By Joy Johnston
If you're a caregiver, you've probably done research online. You've researched your loved one's condition, educated yourself about managing symptoms, delved into treatment options and spent more time than you'd like trying to separate fact from fiction.
So it is when looking into the health benefits of cannabidiol (CBD.) You'll find reports that it's a miracle cure for everything from cancer to autism to studies showing some benefits for those with epilepsy in preventing and reducing seizures (one of the areas with the most legitimate scientific research on CBD.)
Consumer Reports has a good overview for beginners on what CBD is, and highlights some of the research that has been done on various CBD products. The FDA approved a drug called Epidiolex in July, which is high in CBD content. The drug is used to treat seizures for two forms of epilepsy, and can reduce seizures by up to 40 percent.
According to CR, preliminary animal research showed that CBD may have anti-inflammatory properties, which could make it useful as a pain reliever, and its impact upon the brain could potentially help ease anxiety, depression and insomnia. Researchers are interested in investigating CBD's potential in addiction treatment as well. Check out ECHO's research library for existing studies that examine CBD and marijuana's effectiveness for a variety of ailments. The stigma from the medical community has so far prevented the ability of researchers to conduct large-scale studies on both medical marijuana and CBD that is needed to earn FDA approval.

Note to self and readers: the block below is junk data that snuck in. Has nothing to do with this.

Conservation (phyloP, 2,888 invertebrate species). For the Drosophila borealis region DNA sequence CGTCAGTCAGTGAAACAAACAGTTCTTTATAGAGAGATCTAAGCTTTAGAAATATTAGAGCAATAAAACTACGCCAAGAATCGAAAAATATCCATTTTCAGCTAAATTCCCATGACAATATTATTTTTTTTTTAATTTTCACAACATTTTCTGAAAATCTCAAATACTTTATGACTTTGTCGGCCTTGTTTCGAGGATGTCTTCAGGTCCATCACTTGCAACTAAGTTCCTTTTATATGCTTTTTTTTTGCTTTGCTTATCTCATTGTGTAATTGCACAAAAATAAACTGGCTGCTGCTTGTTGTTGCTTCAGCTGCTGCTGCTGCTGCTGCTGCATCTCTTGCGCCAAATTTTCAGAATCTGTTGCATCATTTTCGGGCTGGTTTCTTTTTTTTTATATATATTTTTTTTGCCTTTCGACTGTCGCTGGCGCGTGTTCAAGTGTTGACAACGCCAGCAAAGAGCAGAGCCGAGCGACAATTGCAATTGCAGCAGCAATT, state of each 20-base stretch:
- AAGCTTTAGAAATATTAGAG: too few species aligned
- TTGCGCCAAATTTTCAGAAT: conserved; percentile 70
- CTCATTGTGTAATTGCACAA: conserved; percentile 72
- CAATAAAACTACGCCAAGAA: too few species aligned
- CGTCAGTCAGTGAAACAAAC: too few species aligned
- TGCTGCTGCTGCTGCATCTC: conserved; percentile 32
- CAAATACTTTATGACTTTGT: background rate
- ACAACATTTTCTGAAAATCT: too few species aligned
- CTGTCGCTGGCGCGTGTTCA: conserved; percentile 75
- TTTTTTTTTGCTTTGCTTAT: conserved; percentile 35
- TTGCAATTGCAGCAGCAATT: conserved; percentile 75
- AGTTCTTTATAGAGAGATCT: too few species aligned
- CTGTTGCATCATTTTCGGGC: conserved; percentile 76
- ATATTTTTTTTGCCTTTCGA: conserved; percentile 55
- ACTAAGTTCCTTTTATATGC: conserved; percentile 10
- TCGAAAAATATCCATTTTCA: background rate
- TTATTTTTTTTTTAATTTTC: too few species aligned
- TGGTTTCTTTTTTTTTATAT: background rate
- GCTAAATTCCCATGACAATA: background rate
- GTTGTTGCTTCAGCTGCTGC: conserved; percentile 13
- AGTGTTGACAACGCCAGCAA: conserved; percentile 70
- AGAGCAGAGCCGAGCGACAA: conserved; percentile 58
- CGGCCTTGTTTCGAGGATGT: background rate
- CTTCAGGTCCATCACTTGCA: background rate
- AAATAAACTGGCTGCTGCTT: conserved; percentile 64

National Institutes of Health research on CBD
I'll be posting reviews of products I've tried personally. What I can say so far is that I have noticed a small, but noticeable reduction in anxiety symptoms.
As for side effects, a doctor posting on the Harvard Health blog cautions that CBD can interact with medications such as blood thinners. Because CBD hemp oil products have either no or only traces of THC, there is no psychoactive "high" associated with these products, which make them of interest to those seeking relief while caregiving or performing any other kind of work that requires mental clarity.
The FDA has not evaluated the health claims of CBD products. Cannabidiol (CBD) products have NOT been proven to treat, relieve, nor cure any disease or medical condition. Individual results will vary. A doctor's advice should be sought before using this and any drug or supplement product.